I Love Lucy was an immediate smash hit and during its six years in originals, never ranked lower than third in popularity among all television programs. The plots, by series creator and producer Jess Oppenheimer and writers Madelyn Pugh and Bob Carroll, Jr., were superb, the gags were inventive, and Lucy's clowning the piece de resistance that took I Love Lucy beyond the realm of other contemporary comedies. As wacky as she was, audiences could emphathize with and adore her. Watching I Love Lucy in the early 1950s became as much a part of life as watching Milton Berle's Texaco Star Theater had been in the late 1940s. It was a national event when, on January 19, 1953, Lucy Ricard gave birth to Little Ricky on the air, the same night that Lucille Ball gave birth to her second child, Desiderio Alberto Arnaz IV.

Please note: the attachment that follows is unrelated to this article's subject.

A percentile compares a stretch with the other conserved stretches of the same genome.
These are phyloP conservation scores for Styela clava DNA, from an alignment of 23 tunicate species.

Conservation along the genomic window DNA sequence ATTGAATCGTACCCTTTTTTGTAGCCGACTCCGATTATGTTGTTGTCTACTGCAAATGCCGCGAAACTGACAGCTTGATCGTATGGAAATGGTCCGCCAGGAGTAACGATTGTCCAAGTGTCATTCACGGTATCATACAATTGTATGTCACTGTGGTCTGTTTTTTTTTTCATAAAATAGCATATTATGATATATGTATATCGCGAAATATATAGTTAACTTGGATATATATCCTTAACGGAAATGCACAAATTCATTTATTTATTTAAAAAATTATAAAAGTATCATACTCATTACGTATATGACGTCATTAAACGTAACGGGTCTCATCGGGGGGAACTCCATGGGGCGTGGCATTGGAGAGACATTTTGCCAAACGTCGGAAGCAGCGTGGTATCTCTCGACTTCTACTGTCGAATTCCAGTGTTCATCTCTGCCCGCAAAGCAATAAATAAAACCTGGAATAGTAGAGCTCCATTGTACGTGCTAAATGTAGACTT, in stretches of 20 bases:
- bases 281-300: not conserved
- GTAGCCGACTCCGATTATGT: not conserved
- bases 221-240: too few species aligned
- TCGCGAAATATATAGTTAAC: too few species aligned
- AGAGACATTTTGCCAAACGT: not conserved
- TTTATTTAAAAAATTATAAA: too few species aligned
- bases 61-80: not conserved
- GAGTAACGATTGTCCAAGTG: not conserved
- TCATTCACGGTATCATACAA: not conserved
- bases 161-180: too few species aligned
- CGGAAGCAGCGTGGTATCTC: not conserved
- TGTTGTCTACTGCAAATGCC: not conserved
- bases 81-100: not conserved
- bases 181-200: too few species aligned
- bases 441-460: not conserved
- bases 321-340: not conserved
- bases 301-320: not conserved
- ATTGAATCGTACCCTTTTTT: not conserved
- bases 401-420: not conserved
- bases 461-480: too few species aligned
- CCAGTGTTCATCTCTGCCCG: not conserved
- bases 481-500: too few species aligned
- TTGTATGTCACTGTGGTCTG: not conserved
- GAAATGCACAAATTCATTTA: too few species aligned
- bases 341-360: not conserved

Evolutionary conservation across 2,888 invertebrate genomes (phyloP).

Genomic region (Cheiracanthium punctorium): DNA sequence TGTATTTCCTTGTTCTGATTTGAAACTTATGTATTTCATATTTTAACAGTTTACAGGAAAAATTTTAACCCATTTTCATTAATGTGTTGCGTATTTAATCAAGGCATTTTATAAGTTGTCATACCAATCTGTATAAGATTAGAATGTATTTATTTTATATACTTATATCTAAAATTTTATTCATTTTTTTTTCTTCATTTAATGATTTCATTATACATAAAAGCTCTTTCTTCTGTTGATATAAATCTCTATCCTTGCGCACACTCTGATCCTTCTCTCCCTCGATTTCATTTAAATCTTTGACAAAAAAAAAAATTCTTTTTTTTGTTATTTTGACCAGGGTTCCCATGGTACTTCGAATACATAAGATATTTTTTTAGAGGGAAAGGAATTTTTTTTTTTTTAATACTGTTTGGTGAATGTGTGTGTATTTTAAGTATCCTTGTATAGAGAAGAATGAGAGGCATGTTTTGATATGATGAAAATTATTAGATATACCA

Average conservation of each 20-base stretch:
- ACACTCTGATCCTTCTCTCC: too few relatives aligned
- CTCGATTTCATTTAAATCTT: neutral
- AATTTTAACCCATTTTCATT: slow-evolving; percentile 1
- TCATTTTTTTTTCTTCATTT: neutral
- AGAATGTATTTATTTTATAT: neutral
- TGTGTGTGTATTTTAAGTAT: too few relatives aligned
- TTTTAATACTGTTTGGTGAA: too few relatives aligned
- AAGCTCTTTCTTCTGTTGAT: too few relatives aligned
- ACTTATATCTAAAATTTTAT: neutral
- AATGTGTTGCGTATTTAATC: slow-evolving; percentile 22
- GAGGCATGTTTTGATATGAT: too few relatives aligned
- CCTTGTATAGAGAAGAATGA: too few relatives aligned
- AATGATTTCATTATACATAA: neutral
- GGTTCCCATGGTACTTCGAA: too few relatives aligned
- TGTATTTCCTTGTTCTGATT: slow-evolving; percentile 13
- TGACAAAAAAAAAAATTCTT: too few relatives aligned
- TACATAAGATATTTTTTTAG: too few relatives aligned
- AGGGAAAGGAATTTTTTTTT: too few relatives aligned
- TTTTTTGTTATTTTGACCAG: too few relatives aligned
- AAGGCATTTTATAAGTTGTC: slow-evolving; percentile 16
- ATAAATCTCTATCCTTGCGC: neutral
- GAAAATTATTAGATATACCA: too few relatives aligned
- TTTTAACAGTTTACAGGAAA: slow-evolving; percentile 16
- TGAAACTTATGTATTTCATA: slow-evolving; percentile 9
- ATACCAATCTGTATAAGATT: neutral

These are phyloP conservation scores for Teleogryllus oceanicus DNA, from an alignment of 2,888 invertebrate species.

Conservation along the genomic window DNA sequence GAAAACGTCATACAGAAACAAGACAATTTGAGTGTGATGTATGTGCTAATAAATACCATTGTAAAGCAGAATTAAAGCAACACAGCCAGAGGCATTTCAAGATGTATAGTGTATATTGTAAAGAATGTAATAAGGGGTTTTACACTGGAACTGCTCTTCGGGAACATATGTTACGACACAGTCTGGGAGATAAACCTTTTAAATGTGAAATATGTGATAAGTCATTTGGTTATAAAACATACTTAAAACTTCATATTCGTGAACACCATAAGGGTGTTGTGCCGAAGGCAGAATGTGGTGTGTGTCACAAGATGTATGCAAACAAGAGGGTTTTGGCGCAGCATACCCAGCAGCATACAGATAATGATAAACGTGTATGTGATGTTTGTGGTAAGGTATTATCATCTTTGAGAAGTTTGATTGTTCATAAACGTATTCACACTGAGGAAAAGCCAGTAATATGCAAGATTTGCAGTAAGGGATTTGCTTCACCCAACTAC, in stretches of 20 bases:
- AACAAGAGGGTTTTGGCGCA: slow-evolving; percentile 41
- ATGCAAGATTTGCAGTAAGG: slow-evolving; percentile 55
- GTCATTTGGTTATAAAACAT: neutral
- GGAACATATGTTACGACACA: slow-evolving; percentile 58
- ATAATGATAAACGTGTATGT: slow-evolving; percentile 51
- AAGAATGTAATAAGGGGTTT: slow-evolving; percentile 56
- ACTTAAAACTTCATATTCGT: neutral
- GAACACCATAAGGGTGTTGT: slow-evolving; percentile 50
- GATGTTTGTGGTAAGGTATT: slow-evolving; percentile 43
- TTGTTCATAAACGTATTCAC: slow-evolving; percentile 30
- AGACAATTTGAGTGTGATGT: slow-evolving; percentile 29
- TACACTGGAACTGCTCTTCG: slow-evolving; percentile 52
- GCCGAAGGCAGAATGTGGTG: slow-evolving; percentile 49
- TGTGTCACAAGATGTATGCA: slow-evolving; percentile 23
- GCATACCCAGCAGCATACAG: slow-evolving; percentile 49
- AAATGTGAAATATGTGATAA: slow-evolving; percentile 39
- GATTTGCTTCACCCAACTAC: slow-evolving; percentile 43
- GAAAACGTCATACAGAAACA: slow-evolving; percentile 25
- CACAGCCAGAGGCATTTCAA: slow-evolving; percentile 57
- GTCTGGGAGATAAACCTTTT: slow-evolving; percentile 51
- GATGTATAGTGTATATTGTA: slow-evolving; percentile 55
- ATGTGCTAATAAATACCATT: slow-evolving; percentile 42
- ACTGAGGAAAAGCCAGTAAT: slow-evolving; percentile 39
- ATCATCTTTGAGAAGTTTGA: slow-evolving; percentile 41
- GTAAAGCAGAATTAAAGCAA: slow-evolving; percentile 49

Over the years, within the context of the show, Ricky became more successful. He got a movie offer that prompted a cross-country trip by car with the Mertzes, during the 1954-1955 season. During the 1955-1956 season they took a trip to Europe, also with the Mertzes, and at the start of the 1956-1957 season Ricky opened his own club, the Ricky Ricardo Babaloo Club. He had also gotten a TV show and, with his good fortune, bought a country home in Connecticut early in 1957. It was also during the 1956-1957 season that little Ricky was added to the regular cast. He had been played on an occasional basis in the previous seasons by a pair of infant twins, Joseph David Mayer and Michael Lee Mayer. Also seen on an irregular basis over the years were Ricky's agent Jerry, the Ricardos' elderly neighbor Mrs. Trumbull, Lucy's snooty friend Caroline Appleby, and Mrs. MacGillicuddy, Lucy's mother.